Potency of Fusion-Inhibitory Lipopeptides against SARS-CoV-2 Variants of Concern

Katharina S. Schmitz, Daryl Geers, Rory D. de Vries, T. Francesca Bovier, Anna Z. Mykytyn, Corine H. Geurts van Kessel, Bart L. Haagmans, Matteo Porotto, Rik L. de Swart, Anne Moscona*

*Corresponding author for this work

Research output: Contribution to journalArticleAcademicpeer-review

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Abstract

The ability of SARS-CoV-2 to evolve in response to selective pressures poses a challenge to vaccine and antiviral efficacy. The S1 subunit of the spike (S) protein contains the receptor-binding domain and is therefore under selective pressure to evade neutralizing antibodies elicited by vaccination or infection. In contrast, the S2 subunit of S is only transiently exposed after receptor binding, which makes it a less efficient target for antibodies. As a result, S2 has a lower mutational frequency than S1. We recently described monomeric and dimeric SARS-CoV-2 fusion-inhibitory lipopeptides that block viral infection by interfering with S2 conformational rearrangements during viral entry. Importantly, a dimeric lipopeptide was shown to block SARS-CoV-2 transmission between ferrets in vivo. Because the S2 subunit is relatively conserved in newly emerging SARS-CoV-2 variants of concern (VOCs), we hypothesize that fusion-inhibitory lipopeptides are cross-protective against infection with VOCs. Here, we directly compared the in vitro efficacies of two fusion-inhibitory lipopeptides against VOC, in comparison with a set of seven postvaccination sera (two doses) and a commercial monoclonal antibody preparation. For the beta, delta, and omicron VOCs, it has been reported that convalescent and postvaccination sera are less potent in virus neutralization assays. Both fusion-inhibitory lipopeptides were equally effective against all five VOCs compared to ancestral virus, whereas postvaccination sera and therapeutic monoclonal antibody lost potency to newer VOCs, in particular to omicron BA.1 and BA.2. The neutralizing activity of the lipopeptides is consistent, and they can be expected to neutralize future VOCs based on their mechanism of action.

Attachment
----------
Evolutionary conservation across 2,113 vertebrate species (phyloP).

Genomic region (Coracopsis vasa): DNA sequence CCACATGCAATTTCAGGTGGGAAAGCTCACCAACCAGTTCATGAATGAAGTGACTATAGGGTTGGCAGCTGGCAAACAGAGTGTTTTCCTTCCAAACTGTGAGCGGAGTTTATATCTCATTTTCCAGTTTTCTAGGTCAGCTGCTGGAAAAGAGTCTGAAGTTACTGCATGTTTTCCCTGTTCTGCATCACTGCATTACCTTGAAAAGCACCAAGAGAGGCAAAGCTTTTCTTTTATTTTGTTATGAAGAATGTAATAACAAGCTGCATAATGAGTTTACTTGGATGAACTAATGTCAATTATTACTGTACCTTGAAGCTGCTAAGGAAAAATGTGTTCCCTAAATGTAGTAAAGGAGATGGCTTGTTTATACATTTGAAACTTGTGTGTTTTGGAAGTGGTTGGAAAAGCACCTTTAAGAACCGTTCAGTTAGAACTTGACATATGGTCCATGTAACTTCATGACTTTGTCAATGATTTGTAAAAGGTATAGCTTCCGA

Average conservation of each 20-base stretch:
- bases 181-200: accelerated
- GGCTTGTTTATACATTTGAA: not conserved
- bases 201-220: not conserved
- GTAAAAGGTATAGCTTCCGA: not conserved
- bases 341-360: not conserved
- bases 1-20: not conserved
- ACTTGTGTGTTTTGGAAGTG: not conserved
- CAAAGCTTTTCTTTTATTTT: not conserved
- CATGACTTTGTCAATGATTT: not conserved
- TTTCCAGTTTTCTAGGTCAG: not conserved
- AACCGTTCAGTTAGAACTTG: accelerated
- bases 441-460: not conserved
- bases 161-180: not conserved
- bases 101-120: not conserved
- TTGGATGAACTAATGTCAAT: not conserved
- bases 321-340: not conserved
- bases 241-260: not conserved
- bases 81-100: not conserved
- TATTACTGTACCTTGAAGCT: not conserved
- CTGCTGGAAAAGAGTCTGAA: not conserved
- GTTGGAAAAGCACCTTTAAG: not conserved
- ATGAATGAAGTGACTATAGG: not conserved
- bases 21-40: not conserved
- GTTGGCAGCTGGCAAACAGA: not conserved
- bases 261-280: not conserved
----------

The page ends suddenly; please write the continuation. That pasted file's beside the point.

Original languageEnglish
JournalmBio
Volume13
Issue number3
DOIs
Publication statusPublished - Jun 2022

Bibliographical note

Funding Information:
This work was supported by funding from the National Institutes of Health (RO1 AI160961 to A.M. and RO1 AI160953 to M.P.) and the Sharon Golub Fund at Columbia University Medical Center.

Publisher Copyright:
© 2022 Schmitz et al.

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